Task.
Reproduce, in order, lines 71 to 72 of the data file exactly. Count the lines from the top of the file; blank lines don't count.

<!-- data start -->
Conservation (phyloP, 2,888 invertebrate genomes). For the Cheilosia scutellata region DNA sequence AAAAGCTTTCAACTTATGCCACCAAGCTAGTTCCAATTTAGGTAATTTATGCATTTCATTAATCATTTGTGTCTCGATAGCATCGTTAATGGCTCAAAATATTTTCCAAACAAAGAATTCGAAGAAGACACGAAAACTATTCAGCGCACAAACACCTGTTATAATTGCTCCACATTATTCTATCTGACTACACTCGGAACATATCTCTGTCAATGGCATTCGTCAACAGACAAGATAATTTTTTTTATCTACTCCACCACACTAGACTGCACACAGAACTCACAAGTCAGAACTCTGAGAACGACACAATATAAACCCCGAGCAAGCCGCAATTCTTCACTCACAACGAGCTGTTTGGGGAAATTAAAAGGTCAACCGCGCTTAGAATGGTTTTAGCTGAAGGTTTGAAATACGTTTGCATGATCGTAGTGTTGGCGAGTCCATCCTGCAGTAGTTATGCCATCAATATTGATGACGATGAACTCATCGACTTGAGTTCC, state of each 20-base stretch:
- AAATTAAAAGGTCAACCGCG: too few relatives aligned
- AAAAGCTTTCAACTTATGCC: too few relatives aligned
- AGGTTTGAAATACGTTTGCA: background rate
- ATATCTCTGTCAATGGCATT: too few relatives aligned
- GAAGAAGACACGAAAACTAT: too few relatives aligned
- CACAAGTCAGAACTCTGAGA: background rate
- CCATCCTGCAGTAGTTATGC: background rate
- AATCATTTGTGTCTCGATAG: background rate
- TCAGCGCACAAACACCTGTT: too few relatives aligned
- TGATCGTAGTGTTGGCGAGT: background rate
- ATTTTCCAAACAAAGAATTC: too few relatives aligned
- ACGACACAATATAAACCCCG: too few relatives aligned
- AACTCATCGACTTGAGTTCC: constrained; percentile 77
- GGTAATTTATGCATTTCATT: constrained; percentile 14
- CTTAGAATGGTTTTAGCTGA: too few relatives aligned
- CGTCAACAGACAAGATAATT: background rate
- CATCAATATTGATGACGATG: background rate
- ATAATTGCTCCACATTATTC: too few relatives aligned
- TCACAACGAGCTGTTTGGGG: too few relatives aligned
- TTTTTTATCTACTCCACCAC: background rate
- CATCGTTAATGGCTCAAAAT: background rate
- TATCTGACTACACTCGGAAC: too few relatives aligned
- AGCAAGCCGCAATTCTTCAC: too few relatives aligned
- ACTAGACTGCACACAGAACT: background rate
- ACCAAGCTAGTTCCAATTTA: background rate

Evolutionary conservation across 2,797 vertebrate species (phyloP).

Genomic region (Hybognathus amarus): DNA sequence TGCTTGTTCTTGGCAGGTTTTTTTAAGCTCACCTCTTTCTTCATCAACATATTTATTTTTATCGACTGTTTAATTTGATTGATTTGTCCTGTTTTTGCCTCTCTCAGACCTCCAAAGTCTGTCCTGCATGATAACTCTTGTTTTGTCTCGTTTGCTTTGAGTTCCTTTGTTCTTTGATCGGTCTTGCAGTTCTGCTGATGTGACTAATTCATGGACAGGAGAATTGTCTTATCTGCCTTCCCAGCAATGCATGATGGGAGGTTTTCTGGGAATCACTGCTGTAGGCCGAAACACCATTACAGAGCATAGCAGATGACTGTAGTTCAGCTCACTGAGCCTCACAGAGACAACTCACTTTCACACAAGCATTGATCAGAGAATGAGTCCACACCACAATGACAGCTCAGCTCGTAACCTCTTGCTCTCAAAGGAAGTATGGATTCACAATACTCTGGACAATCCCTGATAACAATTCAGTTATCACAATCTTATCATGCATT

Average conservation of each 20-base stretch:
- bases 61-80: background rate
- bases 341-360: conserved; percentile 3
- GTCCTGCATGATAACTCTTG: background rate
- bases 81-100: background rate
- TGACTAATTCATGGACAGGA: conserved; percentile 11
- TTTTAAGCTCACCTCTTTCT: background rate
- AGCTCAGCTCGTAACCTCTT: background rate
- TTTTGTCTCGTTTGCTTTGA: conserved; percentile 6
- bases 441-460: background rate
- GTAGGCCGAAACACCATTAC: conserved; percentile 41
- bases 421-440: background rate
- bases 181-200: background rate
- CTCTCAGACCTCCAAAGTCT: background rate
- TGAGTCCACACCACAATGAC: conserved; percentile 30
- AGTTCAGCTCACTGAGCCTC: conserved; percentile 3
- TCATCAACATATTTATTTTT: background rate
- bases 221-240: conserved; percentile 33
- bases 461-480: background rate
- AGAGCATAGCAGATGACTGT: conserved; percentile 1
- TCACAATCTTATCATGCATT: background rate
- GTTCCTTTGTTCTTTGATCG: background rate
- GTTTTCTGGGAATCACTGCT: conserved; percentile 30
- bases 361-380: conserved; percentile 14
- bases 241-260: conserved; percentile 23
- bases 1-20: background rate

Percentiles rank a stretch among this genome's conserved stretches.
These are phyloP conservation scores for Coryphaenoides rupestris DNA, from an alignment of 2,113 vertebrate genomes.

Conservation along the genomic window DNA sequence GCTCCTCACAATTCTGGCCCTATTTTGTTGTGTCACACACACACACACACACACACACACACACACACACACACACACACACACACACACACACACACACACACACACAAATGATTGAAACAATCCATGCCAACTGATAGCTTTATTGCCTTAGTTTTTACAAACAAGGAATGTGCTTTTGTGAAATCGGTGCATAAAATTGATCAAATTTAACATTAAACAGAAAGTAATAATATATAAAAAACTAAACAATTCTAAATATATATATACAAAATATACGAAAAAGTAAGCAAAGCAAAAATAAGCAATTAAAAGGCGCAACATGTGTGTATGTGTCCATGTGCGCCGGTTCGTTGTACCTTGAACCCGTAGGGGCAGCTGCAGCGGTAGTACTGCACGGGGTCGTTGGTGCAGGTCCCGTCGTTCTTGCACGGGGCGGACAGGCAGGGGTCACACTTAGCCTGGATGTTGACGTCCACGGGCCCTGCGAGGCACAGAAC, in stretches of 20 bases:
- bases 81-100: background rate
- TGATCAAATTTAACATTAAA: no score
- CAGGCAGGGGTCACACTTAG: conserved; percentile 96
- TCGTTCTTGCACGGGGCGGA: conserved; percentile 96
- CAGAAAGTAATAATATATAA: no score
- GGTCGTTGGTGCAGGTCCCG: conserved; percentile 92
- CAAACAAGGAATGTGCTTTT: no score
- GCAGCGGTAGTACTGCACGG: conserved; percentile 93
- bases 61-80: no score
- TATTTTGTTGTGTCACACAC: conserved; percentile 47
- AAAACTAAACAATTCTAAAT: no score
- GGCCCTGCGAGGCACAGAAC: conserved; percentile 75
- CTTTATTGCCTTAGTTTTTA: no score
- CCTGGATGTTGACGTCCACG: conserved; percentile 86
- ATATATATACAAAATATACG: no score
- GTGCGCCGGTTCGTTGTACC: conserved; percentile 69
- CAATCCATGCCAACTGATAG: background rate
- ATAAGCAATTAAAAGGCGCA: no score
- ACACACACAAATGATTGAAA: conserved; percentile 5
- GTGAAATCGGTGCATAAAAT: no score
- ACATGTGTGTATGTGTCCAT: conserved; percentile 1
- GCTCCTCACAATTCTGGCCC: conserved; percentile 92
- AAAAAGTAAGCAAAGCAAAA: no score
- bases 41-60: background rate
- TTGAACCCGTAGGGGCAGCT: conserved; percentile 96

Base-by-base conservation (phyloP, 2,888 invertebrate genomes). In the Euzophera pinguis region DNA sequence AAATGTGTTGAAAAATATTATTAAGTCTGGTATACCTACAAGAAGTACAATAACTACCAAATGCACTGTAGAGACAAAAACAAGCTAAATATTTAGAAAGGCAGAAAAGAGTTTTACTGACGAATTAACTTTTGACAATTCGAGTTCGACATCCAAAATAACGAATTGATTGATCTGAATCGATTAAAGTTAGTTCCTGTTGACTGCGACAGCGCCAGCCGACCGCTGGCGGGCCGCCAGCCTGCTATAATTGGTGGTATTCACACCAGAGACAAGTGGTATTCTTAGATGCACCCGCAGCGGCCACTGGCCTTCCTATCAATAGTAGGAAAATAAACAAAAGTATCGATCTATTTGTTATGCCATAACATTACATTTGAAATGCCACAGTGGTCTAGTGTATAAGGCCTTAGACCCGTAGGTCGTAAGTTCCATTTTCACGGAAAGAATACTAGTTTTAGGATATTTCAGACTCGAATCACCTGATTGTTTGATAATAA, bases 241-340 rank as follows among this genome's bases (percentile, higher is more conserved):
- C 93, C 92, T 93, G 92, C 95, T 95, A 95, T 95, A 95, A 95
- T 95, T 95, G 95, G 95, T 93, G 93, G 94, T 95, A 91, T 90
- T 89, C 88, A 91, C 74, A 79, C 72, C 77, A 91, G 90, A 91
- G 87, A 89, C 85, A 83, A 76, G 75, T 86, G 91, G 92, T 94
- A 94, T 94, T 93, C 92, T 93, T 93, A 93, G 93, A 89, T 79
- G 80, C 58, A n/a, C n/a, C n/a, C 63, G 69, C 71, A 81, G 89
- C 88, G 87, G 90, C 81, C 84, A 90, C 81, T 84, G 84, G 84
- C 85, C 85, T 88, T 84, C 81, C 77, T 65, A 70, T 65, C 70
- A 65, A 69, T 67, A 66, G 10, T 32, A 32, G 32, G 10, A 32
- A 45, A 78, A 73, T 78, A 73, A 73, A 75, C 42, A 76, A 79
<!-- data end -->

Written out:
- CCTGGATGTTGACGTCCACG: conserved; percentile 86
- ATATATATACAAAATATACG: no score